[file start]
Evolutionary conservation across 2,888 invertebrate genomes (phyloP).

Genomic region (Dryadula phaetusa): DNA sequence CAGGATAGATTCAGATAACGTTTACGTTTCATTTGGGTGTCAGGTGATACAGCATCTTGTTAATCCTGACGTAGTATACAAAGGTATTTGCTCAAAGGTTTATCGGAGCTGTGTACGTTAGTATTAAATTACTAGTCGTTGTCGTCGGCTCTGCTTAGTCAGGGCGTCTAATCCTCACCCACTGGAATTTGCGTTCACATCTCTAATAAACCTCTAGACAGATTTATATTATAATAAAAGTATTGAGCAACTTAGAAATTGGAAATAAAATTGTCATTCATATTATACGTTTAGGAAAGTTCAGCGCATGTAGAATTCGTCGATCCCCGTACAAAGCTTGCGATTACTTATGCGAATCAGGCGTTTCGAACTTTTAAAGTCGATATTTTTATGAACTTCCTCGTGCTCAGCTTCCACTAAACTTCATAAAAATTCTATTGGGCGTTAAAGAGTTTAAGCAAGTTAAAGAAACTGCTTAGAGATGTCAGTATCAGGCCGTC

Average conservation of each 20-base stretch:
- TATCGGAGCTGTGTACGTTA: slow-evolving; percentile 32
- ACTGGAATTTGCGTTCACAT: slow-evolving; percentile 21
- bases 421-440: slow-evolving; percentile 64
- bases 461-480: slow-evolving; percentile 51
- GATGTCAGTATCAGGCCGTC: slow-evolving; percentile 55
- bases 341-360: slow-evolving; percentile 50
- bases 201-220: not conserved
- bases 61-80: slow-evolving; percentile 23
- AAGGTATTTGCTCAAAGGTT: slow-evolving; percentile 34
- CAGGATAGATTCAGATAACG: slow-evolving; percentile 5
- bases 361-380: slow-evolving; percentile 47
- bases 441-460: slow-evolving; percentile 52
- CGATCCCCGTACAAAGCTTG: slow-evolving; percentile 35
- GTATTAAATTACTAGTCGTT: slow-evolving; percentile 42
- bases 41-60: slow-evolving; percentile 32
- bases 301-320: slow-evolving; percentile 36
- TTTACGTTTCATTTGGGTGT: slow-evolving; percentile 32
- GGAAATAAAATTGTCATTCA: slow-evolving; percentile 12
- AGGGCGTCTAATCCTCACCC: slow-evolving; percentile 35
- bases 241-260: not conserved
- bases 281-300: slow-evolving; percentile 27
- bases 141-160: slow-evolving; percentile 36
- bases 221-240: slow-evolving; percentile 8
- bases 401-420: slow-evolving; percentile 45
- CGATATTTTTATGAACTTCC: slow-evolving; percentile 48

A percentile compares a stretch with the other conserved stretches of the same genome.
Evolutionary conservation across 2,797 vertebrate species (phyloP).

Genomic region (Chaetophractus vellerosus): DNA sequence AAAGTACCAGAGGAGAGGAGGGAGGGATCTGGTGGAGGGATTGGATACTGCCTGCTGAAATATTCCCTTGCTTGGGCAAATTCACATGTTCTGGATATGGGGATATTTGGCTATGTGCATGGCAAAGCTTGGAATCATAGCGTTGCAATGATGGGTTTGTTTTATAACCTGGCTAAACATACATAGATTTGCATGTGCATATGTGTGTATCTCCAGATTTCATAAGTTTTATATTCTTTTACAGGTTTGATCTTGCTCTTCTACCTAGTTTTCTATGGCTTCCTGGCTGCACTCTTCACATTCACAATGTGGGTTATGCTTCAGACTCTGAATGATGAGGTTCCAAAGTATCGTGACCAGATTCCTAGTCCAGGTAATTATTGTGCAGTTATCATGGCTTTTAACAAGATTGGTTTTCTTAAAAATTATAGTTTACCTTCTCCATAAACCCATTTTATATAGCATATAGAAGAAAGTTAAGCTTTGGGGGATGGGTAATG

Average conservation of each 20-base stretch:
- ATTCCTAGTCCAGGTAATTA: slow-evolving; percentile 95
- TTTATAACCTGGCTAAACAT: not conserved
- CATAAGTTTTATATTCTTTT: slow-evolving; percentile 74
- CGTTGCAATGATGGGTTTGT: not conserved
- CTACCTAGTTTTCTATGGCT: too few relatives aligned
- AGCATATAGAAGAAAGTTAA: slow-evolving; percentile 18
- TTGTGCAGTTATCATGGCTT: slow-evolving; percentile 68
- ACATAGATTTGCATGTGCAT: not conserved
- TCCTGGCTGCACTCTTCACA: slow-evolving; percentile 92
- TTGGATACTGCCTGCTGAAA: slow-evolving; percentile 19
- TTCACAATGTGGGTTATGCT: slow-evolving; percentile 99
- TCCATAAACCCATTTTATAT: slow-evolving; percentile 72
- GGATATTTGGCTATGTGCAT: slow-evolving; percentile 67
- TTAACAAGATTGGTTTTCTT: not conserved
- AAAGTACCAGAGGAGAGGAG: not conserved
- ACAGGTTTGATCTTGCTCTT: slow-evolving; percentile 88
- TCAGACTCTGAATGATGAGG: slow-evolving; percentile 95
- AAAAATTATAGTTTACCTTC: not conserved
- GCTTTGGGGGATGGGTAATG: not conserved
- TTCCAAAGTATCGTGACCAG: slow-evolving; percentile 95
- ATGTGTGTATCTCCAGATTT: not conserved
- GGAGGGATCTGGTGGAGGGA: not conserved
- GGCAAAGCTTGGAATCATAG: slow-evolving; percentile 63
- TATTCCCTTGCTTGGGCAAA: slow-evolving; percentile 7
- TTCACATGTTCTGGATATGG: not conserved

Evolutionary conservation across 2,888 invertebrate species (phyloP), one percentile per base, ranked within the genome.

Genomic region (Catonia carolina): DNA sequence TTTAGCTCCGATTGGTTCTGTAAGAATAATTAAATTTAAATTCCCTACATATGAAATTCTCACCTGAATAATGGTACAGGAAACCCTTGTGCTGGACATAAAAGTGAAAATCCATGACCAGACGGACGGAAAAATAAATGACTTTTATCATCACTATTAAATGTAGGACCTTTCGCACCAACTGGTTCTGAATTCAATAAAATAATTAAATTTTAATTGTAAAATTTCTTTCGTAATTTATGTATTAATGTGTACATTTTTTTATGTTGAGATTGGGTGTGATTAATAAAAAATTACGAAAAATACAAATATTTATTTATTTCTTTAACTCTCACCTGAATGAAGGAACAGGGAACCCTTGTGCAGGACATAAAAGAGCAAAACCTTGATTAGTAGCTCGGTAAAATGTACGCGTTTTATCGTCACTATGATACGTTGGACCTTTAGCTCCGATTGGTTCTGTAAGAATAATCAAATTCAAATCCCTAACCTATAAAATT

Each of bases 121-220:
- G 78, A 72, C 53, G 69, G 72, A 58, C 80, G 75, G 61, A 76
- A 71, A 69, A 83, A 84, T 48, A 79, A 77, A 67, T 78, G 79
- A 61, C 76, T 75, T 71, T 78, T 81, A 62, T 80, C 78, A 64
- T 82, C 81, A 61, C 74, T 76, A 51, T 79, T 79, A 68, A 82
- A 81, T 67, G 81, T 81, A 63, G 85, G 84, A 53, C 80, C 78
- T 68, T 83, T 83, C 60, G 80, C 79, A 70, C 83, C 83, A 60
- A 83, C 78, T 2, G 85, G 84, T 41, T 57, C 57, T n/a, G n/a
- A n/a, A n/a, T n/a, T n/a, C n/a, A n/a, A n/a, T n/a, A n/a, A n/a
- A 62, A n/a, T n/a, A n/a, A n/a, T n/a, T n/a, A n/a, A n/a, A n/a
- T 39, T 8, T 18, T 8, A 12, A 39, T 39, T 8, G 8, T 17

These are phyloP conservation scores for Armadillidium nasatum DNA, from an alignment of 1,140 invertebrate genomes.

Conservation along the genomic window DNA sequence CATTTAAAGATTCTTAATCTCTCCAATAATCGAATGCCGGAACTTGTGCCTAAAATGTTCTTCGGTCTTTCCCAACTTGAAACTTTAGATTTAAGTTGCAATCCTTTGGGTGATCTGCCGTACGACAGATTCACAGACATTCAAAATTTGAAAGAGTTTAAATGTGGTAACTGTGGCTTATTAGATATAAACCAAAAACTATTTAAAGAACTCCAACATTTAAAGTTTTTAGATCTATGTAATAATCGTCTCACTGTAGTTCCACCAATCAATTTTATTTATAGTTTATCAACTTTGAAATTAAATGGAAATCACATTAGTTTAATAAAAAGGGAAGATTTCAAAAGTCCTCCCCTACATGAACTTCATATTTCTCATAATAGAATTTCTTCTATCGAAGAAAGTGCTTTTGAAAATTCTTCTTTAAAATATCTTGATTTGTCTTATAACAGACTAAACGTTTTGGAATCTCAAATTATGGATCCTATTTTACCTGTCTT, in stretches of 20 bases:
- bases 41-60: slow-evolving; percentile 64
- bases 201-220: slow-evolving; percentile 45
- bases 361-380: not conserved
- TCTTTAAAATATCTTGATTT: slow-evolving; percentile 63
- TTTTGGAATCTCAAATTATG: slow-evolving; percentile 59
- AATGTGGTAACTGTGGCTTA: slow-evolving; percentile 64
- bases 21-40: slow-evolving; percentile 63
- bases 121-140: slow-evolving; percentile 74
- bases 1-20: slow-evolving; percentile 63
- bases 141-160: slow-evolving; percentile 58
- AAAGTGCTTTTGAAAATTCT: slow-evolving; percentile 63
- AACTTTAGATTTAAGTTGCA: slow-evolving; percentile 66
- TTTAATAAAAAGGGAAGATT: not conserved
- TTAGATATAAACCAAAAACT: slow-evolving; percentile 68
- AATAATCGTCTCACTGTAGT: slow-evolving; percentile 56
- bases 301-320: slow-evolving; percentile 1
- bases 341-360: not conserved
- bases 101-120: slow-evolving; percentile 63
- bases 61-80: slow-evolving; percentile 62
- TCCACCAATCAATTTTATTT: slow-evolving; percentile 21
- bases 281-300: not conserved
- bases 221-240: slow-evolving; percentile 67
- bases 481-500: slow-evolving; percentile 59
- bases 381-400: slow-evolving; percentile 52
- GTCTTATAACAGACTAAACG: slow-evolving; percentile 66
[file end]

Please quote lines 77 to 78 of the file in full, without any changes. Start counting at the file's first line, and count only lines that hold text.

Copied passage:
- TTTTGGAATCTCAAATTATG: slow-evolving; percentile 59
- AATGTGGTAACTGTGGCTTA: slow-evolving; percentile 64